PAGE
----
Epidemic vs. pandemic? Glossary of terms for virus outbreak

Here are some of the terminologies being used

Updated - February 25, 2020 10:55 am IST

Published - February 25, 2020 08:50 am IST

This undated image released by the British Health Protection Agency shows an electron microscope image of the SARS-CoV-2

This undated image released by the British Health Protection Agency shows an electron microscope image of the SARS-CoV-2

OUTBREAK: A sudden rise in cases of a disease in a particular place.

EPIDEMIC: A large outbreak, one that spreads among a population or region. The current outbreak of a flu-like illness caused by a new virus in China is considered an epidemic.

PANDEMIC: Generally refers to an epidemic that has spread on a more global scale, affecting large numbers of people. While there are cases of illness outside China, the World Health Organization said it is not a pandemic. Exactly when enough places have enough infections to declare one isn’t a black-and-white decision. But generally, the WHO is looking for sustained outbreaks on different continents.

CORONAVIRUS : Term for a family of viruses. Some cause the common cold while others cause more severe illnesses like SARS, which stands for severe acute respiratory syndrome, and MERS, which stands for Middle East respiratory syndrome.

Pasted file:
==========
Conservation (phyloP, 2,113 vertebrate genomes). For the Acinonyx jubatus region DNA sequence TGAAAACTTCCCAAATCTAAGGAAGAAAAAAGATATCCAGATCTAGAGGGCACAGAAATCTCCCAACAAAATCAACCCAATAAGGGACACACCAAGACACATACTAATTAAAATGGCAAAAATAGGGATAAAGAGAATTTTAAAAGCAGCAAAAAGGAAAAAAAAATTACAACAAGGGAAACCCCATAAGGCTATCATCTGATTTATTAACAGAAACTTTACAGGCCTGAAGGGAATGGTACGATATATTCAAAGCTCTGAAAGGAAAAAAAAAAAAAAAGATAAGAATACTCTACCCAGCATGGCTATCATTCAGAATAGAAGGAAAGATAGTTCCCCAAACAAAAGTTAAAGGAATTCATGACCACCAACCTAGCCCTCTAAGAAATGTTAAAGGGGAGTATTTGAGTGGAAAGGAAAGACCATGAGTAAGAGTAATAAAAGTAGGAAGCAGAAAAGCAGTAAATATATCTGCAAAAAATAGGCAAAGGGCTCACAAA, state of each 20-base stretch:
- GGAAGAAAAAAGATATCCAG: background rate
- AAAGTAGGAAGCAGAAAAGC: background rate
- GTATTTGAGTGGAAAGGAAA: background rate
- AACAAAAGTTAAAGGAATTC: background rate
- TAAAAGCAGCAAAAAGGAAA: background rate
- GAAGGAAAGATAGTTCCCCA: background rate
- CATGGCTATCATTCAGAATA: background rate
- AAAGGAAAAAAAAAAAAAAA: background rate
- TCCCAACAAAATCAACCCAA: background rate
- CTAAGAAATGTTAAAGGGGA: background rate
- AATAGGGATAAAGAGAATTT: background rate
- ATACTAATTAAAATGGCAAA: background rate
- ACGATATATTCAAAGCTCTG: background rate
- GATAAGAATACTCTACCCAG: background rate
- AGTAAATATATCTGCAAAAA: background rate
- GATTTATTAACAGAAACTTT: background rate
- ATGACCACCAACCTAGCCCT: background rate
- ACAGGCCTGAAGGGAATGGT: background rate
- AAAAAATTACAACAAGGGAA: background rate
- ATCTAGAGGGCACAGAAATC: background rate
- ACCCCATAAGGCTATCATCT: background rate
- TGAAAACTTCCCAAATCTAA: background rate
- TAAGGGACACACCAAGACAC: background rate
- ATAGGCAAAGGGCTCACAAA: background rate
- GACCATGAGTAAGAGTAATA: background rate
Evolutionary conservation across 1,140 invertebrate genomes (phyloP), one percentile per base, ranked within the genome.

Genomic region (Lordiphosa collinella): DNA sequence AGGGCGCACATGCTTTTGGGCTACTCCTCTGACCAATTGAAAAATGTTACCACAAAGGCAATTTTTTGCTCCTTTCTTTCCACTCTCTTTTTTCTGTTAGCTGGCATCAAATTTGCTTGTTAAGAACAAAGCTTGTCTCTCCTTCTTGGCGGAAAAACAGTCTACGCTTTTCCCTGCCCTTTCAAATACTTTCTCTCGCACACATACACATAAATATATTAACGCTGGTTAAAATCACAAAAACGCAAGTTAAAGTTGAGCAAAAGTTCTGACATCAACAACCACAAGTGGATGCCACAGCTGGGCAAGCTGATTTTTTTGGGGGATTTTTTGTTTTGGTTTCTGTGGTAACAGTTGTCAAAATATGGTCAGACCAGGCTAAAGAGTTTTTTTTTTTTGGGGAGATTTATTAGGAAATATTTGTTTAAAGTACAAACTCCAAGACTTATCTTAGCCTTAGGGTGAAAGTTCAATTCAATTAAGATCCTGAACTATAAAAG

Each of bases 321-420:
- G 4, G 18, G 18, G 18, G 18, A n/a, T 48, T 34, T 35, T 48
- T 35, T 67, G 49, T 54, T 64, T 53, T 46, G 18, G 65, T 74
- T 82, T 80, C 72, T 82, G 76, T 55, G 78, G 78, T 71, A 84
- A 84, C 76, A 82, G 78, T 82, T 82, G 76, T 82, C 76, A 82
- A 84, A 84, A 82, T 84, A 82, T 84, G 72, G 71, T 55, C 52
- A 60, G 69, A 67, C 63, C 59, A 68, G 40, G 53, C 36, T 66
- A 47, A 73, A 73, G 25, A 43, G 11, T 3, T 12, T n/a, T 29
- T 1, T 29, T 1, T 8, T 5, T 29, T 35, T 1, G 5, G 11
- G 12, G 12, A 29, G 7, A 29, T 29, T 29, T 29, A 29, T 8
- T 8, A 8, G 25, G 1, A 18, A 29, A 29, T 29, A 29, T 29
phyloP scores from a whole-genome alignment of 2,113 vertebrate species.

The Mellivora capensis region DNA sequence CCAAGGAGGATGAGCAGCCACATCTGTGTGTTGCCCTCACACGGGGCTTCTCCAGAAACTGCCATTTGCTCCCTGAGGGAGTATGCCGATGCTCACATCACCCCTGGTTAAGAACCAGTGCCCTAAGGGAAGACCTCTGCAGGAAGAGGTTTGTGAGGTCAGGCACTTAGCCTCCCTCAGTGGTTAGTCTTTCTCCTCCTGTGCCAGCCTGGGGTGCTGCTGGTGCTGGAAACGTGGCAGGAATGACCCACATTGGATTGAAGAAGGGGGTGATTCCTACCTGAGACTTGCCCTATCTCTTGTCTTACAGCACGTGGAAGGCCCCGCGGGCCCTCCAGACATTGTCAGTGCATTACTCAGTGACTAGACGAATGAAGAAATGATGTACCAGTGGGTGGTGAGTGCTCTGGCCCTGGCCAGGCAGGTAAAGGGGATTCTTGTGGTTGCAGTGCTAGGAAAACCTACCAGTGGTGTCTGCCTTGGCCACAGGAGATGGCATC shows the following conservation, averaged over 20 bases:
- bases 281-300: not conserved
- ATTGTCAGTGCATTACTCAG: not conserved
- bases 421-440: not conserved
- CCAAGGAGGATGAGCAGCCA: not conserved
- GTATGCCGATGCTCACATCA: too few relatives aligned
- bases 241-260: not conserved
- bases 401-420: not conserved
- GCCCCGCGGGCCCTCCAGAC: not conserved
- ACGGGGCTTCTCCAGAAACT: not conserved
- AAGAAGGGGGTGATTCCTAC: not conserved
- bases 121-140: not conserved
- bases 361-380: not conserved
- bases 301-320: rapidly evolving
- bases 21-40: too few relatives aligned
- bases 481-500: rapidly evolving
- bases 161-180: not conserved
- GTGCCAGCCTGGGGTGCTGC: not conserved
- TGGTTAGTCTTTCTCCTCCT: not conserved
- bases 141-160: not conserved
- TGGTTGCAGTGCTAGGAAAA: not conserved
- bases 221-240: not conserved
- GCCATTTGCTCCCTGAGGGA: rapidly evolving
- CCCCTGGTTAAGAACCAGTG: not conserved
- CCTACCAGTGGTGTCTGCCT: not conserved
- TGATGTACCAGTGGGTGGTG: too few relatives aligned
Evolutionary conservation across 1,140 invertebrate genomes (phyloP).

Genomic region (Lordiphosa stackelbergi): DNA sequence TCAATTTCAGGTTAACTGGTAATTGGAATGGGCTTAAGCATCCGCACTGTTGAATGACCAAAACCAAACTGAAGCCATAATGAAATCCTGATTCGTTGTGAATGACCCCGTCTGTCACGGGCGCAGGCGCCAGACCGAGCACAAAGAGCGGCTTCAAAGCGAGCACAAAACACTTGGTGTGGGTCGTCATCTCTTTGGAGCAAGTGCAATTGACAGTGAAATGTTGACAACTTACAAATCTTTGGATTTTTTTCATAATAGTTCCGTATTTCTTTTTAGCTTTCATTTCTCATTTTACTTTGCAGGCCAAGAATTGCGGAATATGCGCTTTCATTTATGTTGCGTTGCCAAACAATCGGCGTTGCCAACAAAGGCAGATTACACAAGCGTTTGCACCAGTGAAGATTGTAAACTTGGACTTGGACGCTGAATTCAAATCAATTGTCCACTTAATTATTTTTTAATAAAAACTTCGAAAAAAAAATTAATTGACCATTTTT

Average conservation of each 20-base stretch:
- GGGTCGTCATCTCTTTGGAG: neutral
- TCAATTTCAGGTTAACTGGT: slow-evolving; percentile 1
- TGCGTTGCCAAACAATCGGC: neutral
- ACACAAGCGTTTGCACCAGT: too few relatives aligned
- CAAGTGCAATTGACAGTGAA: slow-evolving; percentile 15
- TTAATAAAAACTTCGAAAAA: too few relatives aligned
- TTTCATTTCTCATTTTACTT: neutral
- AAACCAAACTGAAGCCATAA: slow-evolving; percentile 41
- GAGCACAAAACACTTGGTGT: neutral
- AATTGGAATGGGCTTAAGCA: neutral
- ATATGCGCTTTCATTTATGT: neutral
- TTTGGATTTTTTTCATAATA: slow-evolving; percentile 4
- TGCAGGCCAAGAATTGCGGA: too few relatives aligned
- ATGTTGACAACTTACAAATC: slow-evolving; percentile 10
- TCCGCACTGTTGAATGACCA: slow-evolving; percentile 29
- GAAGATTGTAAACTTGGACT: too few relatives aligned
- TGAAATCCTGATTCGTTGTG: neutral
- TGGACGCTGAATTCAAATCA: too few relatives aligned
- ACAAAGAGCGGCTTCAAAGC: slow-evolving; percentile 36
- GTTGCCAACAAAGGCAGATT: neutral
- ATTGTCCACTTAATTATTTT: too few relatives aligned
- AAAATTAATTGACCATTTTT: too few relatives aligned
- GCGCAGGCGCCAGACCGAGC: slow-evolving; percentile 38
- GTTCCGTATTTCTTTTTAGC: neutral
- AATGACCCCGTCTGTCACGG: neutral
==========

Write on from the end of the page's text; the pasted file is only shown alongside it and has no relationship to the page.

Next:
COVID-19 : Name given to the illness caused by the new coronavirus first identified in China in late 2019. CO and VI are for coronavirus, D is for disease, and 19 for 2019. The virus itself is called SARS-cov-2.

INCUBATION PERIOD: Time between infection and the appearance of signs or symptoms of an illness. The incubation period for the new virus is thought to be up to two weeks.

QUARANTINE: Restrict movement of healthy people who may have been exposed to an infection to see if they become ill. For example, the passengers on the Diamond Princess cruise ship in Japan were quarantined.

ISOLATION: Separate sick people from healthy people to prevent spread of disease. For example, people with the infection are put in isolation in hospitals.

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